Pulak – There’s an incredible sense of grace, sensuality and seduction in your photographs that is far from vulgarity. How would you describe your exploration of these elements in photographing sculptures, versus people?
Amendola – They can be very similar actually. With a sculpture, I observe the sculpture from every angle, look at every side, look at the soft curvature of the anatomy, and the hardness of the marble… Imagine spending hours in front of a marble sculpture with the natural light from the sky San Pietro accentuating the shadows of a sculpture. That is the beauty I try to convey in my photographs. Just like I do with the sculptures, I spend time with the artists I photograph as well. I follow them, observe how they are when they are in their own element. My portraits of the artists are interpretations of the work of the artist.
Pulak – Throughout the years among the works you’ve photographed, is there a sculpture or a sculptor you have established a closer relationship towards?
Amendola – I can say that I consider myself to be friends with Michelangelo, Bernini and Canova.
Pulak – Some of your images reveal the incredible mastery of the carving of marble, while some are cropped to appear dramatically abstract. What kind of a process do you follow when it comes to deciding on the final crop of a frame?
Amendola – I usually always have an idea of the details and parts that I would like to emphasize within a photograph. Therefore, I focus on arranging the light, especially according to that area on the sculpture. But of course the dark room is always the final place where I decide on the crop.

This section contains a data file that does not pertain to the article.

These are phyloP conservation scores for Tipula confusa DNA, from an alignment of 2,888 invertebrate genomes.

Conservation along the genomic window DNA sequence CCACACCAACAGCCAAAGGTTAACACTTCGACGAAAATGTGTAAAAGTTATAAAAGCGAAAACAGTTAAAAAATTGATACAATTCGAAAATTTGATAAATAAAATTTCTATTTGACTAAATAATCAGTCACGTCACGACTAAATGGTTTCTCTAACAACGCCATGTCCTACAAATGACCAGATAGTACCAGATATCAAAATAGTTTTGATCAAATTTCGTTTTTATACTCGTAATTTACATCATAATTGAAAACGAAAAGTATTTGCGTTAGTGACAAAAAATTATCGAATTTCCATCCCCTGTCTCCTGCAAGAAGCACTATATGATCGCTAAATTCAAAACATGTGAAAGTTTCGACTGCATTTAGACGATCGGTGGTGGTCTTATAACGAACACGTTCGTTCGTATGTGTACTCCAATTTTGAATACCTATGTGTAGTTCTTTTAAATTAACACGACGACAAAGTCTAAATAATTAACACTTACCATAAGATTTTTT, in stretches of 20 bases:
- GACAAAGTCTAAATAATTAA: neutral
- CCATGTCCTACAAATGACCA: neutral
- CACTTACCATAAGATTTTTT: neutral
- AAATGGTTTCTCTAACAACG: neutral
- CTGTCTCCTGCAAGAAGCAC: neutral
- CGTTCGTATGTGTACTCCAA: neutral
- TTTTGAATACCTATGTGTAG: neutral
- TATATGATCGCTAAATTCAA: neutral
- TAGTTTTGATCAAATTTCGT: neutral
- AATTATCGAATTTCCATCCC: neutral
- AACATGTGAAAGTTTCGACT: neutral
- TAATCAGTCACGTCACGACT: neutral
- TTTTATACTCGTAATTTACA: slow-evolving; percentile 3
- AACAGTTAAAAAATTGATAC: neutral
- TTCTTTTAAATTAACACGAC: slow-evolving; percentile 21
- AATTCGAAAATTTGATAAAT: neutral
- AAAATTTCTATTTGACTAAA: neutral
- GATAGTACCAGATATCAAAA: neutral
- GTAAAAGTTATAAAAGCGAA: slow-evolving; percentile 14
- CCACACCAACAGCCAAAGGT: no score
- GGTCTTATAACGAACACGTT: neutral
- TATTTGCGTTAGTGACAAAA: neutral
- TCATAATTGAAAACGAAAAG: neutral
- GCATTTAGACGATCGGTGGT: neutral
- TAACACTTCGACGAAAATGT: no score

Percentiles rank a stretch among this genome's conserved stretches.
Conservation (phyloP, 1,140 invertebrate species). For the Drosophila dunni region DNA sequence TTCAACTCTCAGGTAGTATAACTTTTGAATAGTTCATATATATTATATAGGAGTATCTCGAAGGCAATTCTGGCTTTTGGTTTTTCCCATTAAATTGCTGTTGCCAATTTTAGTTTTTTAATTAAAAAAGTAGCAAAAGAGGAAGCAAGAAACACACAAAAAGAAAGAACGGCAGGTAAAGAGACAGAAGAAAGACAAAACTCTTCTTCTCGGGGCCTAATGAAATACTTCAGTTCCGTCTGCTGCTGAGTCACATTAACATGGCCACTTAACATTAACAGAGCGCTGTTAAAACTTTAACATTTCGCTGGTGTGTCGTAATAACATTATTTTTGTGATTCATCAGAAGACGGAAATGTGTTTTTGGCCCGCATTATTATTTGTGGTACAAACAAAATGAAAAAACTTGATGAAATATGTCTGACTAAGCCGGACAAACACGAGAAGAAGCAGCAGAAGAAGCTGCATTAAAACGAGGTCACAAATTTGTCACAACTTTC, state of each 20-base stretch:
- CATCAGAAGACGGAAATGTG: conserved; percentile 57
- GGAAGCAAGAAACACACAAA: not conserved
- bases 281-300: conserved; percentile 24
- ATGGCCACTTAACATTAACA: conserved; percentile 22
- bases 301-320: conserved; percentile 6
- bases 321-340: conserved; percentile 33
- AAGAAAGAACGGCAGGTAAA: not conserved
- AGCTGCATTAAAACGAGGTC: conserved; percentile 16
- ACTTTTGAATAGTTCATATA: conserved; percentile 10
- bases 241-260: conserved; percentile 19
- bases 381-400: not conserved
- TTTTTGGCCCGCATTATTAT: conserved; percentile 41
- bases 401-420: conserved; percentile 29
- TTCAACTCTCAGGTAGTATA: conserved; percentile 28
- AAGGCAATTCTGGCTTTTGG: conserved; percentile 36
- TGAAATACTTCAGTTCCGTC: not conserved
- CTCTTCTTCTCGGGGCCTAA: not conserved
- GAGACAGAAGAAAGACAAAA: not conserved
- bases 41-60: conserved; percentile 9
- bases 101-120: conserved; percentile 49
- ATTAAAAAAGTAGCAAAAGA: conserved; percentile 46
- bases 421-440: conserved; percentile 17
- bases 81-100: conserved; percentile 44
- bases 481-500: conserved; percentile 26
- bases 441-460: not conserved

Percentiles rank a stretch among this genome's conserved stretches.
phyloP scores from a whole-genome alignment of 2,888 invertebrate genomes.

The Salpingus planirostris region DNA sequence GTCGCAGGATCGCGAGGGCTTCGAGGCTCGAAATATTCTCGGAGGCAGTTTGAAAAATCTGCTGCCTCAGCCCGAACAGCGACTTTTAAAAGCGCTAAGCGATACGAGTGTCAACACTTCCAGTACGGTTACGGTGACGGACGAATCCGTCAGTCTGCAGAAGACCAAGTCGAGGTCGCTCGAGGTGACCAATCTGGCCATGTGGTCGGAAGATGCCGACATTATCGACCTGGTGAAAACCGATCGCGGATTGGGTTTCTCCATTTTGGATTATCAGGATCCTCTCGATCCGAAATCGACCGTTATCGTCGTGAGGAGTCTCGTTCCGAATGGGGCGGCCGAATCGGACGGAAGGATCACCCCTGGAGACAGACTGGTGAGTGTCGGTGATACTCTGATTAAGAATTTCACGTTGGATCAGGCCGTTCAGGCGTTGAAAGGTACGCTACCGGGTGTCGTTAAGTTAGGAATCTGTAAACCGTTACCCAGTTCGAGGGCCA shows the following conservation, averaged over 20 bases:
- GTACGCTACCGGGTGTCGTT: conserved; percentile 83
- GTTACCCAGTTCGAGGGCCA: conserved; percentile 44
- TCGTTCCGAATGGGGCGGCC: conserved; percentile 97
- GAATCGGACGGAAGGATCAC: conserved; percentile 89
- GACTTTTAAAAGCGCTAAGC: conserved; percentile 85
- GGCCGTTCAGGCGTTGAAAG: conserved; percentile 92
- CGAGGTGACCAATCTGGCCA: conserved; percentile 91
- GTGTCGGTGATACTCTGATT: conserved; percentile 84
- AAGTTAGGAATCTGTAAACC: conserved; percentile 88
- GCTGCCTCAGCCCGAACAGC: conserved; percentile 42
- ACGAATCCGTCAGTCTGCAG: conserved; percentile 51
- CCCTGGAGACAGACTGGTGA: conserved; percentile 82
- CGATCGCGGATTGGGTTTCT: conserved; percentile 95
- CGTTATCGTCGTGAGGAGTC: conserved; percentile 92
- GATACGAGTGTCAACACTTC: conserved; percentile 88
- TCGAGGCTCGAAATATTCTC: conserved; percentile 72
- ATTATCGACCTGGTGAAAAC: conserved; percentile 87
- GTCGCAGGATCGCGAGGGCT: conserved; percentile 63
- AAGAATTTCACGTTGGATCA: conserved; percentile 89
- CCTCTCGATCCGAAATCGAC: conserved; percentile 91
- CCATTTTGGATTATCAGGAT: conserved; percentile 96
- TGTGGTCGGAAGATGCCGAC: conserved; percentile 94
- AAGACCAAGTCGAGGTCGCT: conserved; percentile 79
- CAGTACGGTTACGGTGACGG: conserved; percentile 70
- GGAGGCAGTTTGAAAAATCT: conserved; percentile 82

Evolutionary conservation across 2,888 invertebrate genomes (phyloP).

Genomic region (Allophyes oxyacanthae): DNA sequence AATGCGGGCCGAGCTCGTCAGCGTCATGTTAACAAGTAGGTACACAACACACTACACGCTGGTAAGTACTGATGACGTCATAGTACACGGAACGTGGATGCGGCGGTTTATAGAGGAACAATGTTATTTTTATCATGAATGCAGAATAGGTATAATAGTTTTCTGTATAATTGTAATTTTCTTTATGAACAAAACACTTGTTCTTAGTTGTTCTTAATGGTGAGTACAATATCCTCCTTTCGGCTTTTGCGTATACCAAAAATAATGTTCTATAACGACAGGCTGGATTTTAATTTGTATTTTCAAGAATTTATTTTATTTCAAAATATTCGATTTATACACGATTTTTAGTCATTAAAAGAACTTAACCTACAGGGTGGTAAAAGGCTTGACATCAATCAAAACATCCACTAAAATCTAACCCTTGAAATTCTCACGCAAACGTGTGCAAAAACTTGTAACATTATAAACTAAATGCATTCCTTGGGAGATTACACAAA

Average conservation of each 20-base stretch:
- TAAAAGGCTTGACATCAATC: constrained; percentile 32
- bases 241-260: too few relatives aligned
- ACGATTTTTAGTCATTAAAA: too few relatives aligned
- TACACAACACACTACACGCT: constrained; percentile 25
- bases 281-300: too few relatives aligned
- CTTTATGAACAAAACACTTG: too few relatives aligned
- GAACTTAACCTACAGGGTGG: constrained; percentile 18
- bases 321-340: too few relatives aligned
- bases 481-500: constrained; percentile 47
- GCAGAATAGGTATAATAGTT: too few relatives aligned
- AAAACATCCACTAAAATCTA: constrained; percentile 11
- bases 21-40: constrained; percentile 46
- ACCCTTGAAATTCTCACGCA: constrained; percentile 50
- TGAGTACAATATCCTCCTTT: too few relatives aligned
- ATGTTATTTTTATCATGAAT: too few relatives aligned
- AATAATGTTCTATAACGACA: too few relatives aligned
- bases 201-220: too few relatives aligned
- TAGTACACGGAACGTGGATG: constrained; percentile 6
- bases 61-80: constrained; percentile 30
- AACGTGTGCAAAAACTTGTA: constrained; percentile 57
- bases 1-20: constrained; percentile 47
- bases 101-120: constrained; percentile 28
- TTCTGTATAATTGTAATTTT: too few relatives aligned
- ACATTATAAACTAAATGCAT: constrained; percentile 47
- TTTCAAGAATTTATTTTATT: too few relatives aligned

Pulak – How has the digital age impacted your work? You shot film – do you see an advantage to that?
Amendola – Let’s please not talk about digital – I don’t care for it.
Pulak – The three dimensionality of a sculpture can easily be flattened by the two dimensionality of a photograph, yet your images present an exquisite level of depth through what is called the practice of chiarascuro. Could you please elaborate on the significance of chiarascuro on your work?
Amendola – Like I said, the play of light and shadow is everything in my work. I do not use flash, therefore, rely on continual, natural light, which creates the necessary contrasts. This yields the photograph the level of drama I intend to create, which you could say is like the chiaroscuro in a painting.
Pulak – What would you want viewers or photography collectors to know about your work?
Amendola – That they are about feeling, above all.
Born in Pisotia, Italy in 1938, Aurelio Amendola is considered to be one of the most elegant Modernist and Contemporary photographers of our times. A master interpreter of the works of Italian Renaissance sculptors such as Michelangelo, Bernini and Canova, his photographic portfolio also features portraits of some of the best known artists of the 20th century including Andy Warhol, Marino Marini, Alberto Burri, and Roy Lichtenstein. His works are part of many private and public collections including; Fondazione Maramotti in Reggio Emilia, GAM in Turin, Fondazione Arnaldo Pomodoro in Milan, MAXXI Museum in Rome, Fondazione Alberto Burri in Citta di Castello, Palazzo Fabroni in Pistoia and Fondazione Cassa di Risparmio di Pistoia e Pescia.